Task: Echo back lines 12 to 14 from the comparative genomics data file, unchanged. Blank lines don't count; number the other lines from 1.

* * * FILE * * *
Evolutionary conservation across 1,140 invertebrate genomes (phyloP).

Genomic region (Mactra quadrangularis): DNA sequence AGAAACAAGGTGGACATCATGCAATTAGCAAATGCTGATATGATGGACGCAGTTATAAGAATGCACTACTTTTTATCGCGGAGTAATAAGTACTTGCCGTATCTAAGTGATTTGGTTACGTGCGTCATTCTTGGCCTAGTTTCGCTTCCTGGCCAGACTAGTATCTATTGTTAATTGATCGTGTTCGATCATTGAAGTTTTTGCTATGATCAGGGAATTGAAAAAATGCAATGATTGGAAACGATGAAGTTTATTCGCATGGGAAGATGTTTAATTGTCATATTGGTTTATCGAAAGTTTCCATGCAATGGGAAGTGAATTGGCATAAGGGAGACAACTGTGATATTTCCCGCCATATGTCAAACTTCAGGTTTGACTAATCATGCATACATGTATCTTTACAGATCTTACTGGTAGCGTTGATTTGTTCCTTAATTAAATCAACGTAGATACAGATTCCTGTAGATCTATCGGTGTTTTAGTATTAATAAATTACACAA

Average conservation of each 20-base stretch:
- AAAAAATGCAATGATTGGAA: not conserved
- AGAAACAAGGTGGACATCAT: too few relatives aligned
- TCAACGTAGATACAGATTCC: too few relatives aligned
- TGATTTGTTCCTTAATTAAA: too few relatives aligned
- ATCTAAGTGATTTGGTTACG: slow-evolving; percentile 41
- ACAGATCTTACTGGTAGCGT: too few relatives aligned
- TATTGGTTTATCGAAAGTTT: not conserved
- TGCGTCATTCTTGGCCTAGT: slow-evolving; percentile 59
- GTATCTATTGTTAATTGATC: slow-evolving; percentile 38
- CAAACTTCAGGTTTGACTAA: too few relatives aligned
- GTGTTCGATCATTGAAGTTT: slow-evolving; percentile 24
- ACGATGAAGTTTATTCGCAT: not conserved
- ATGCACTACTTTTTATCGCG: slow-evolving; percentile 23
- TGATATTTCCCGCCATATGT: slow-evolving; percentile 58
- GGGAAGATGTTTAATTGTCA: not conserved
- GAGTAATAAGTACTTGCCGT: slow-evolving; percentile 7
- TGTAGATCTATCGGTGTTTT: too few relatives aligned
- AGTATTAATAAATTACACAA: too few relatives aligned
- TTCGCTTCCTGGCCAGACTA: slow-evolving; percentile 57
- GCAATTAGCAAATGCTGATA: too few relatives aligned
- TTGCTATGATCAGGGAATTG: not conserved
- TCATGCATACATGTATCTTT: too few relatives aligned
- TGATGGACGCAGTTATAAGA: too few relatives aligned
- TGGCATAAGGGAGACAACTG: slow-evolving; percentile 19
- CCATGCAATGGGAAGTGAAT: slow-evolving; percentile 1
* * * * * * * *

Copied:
- GTATCTATTGTTAATTGATC: slow-evolving; percentile 38
- CAAACTTCAGGTTTGACTAA: too few relatives aligned
- GTGTTCGATCATTGAAGTTT: slow-evolving; percentile 24